Cohan indicated that if Marriott modified its version of the protective order to delete the stricken language, or used the form he proposed, Cohan would agree to the SQPO, which could then be attached to subpoenas for the sought-after records.
At the June 26, 2012 pre-hearing CAAP conference, the parties discussed the different versions of the protective order. By letter dated July 3, 2012, the arbitrator informed the parties of her decision that they use the form that appears on the HSBA website under "Stipulated Qualified Protective Order (for litigation use)":
During the second CAAP pre-hearing conference held on June 26, 2012, we discussed the form of the Stipulated Qualified Protective Order as [the Cohans] were requesting certain deletions from the form proposed by [Marriott]. After hearing from all counsel and discussing each counsel's position, it was decided the form to be used shall be the Stipulated Qualified Protective Order (for litigation use) that appears on the Hawaii State Bar Association (HSBA) website under Health Care Information Privacy Protection Forms.
[The Cohans'] counsel shall inform [Marriott's] counsel, in writing, no later than Friday, July 6, 2012, whether they intend to adhere to the Arbitrator's above-stated decision. In the event one or more parties decides not to adhere to the above-stated decision the parties shall file the appropriate motions in court to further resolve this issue.
(Underlining in place of italics in the original). By e-mail dated July 6, 2012, Cohan informed Marriott that the HSBA form was unacceptable:
The HSBA stipulated qualified protective order has no mention in Hawaii Rules of Civil Procedure noting that it is legally required. It is no more than some form of an agreeable agreement, perhaps, but it is a tempest in a tea pot as Rule 31, HRCP is available. Rule 31 is a better avenue as defense would have to obtain the records, again, to be admissible in evidence. Therefore, we cannot agree.
Marriott thereafter moved for an order compelling Cohan to sign the fifteen authorizations so that it could obtain the medical and employment records via subpoena. By order entered on September 7, 2012, the arbitrator granted the request and ordered Cohan to sign the authorizations, as well as the form protective order from the HSBA website.
Eleven days later, by letter dated September 18, 2012, Cohan appealed the arbitrator's September 7, 2012 decision to the CAAP Administrator. Cohan argued that Marriott was not entitled to the relief requested because it did not utilize the discovery methods authorized by the HRCP and had proposed a protective order that was too broad. He further argued that the court lacked jurisdiction to compel him to sign a document not mandated by state law, rule, regulation, or decision. The CAAP Administrator affirmed the arbitrator's decision.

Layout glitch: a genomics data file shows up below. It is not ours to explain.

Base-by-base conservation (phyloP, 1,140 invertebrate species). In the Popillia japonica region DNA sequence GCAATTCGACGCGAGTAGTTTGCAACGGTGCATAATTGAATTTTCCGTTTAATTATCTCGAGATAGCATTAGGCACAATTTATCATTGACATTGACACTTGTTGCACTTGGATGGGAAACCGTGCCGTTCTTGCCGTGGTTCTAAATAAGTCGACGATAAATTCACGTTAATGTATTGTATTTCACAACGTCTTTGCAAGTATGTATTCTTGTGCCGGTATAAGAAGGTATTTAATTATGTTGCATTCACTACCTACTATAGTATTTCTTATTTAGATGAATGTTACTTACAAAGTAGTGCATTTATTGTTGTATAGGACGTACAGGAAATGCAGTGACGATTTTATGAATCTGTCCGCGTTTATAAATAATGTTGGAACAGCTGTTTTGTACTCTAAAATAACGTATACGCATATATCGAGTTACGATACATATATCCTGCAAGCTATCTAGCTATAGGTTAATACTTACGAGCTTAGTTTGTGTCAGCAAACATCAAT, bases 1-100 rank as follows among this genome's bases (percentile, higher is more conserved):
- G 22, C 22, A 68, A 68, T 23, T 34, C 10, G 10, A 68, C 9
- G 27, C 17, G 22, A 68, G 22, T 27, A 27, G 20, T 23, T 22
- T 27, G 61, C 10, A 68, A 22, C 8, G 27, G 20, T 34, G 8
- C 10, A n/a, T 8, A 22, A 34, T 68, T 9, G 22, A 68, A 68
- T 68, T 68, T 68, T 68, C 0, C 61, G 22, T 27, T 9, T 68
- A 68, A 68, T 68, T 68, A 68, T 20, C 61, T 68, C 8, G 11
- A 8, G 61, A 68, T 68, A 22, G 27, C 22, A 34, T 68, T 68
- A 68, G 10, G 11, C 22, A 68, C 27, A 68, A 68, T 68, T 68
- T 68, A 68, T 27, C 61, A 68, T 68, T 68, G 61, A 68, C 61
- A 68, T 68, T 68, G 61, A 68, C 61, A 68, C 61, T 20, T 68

Cohan appealed the CAAP Administrator's decision to the Honorable Bert I. Ayabe, the Arbitration Judge. Again, Cohan argued that there was no law requiring a party to sign authorizations or a qualified protective order, and he has a right to the privacy of his health information. Judge Ayabe affirmed the CAAP Administrator's decision by order entered on November 13, 2012.
On February 14, 2013, Cohan filed the Petition and a Memorandum in Support of Petition (Petition Memorandum). Cohan argued that Judge Ayabe abused his discretion by affirming the arbitrator's order on the grounds that: (1) the order violates Cohan's right of privacy under HIPAA, article I, section 6 of the Hawai'i Constitution, and Hawai'i case law; (2) the version of the protective order proposed by Marriott wrongfully allows Cohan's health information to be used for purposes beyond the litigation; (3) the authorizations fail to limit disclosure of Cohan's private health information; and (4) no statute, law, or rule requires Cohan to sign the authorizations or the protective order. Cohan asked the court to:
• Order Judge Ayabe to vacate his order;
• Enter a protective order requiring Marriott to pursue HRCP Rule 31, using HIPAA-compliant language, prior to the use of any SQPO;
• Order that no law requires Cohan to sign the authorizations for the medical and employment information; and
• Enter a qualified protective order consistent with Cohan's proposed version or with the version proposed by Marriott ...